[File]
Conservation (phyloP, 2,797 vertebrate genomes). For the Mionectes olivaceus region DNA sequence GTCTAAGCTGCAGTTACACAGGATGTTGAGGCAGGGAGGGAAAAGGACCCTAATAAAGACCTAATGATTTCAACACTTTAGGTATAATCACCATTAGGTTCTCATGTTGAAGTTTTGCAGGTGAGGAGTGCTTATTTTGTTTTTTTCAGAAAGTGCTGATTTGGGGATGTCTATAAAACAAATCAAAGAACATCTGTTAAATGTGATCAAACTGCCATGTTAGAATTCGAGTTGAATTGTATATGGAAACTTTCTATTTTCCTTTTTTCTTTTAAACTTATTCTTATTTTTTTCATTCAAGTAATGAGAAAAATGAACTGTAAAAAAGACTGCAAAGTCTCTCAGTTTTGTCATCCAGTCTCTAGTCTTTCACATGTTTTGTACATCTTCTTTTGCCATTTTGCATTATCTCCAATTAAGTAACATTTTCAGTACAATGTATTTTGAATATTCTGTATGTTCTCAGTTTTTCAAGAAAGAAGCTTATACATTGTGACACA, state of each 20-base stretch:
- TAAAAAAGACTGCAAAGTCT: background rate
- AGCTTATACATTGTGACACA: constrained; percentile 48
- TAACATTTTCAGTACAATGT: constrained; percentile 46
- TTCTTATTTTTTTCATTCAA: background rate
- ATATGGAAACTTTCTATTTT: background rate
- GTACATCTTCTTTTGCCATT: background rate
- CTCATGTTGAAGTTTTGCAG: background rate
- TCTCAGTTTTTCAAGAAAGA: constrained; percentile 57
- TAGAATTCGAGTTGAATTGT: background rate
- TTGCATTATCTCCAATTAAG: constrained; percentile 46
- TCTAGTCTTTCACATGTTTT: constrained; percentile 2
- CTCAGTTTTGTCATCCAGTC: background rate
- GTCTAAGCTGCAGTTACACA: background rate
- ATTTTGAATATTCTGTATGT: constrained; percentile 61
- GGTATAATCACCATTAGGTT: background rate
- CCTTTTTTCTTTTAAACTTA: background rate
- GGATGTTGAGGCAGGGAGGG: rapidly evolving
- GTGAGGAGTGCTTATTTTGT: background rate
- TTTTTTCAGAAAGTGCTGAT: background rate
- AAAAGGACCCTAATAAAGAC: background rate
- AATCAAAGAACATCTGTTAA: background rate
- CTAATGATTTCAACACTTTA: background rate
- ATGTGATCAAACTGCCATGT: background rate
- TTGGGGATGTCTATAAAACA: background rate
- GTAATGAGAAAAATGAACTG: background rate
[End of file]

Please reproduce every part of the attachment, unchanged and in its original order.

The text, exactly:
Conservation (phyloP, 2,797 vertebrate genomes). For the Mionectes olivaceus region DNA sequence GTCTAAGCTGCAGTTACACAGGATGTTGAGGCAGGGAGGGAAAAGGACCCTAATAAAGACCTAATGATTTCAACACTTTAGGTATAATCACCATTAGGTTCTCATGTTGAAGTTTTGCAGGTGAGGAGTGCTTATTTTGTTTTTTTCAGAAAGTGCTGATTTGGGGATGTCTATAAAACAAATCAAAGAACATCTGTTAAATGTGATCAAACTGCCATGTTAGAATTCGAGTTGAATTGTATATGGAAACTTTCTATTTTCCTTTTTTCTTTTAAACTTATTCTTATTTTTTTCATTCAAGTAATGAGAAAAATGAACTGTAAAAAAGACTGCAAAGTCTCTCAGTTTTGTCATCCAGTCTCTAGTCTTTCACATGTTTTGTACATCTTCTTTTGCCATTTTGCATTATCTCCAATTAAGTAACATTTTCAGTACAATGTATTTTGAATATTCTGTATGTTCTCAGTTTTTCAAGAAAGAAGCTTATACATTGTGACACA, state of each 20-base stretch:
- TAAAAAAGACTGCAAAGTCT: background rate
- AGCTTATACATTGTGACACA: constrained; percentile 48
- TAACATTTTCAGTACAATGT: constrained; percentile 46
- TTCTTATTTTTTTCATTCAA: background rate
- ATATGGAAACTTTCTATTTT: background rate
- GTACATCTTCTTTTGCCATT: background rate
- CTCATGTTGAAGTTTTGCAG: background rate
- TCTCAGTTTTTCAAGAAAGA: constrained; percentile 57
- TAGAATTCGAGTTGAATTGT: background rate
- TTGCATTATCTCCAATTAAG: constrained; percentile 46
- TCTAGTCTTTCACATGTTTT: constrained; percentile 2
- CTCAGTTTTGTCATCCAGTC: background rate
- GTCTAAGCTGCAGTTACACA: background rate
- ATTTTGAATATTCTGTATGT: constrained; percentile 61
- GGTATAATCACCATTAGGTT: background rate
- CCTTTTTTCTTTTAAACTTA: background rate
- GGATGTTGAGGCAGGGAGGG: rapidly evolving
- GTGAGGAGTGCTTATTTTGT: background rate
- TTTTTTCAGAAAGTGCTGAT: background rate
- AAAAGGACCCTAATAAAGAC: background rate
- AATCAAAGAACATCTGTTAA: background rate
- CTAATGATTTCAACACTTTA: background rate
- ATGTGATCAAACTGCCATGT: background rate
- TTGGGGATGTCTATAAAACA: background rate
- GTAATGAGAAAAATGAACTG: background rate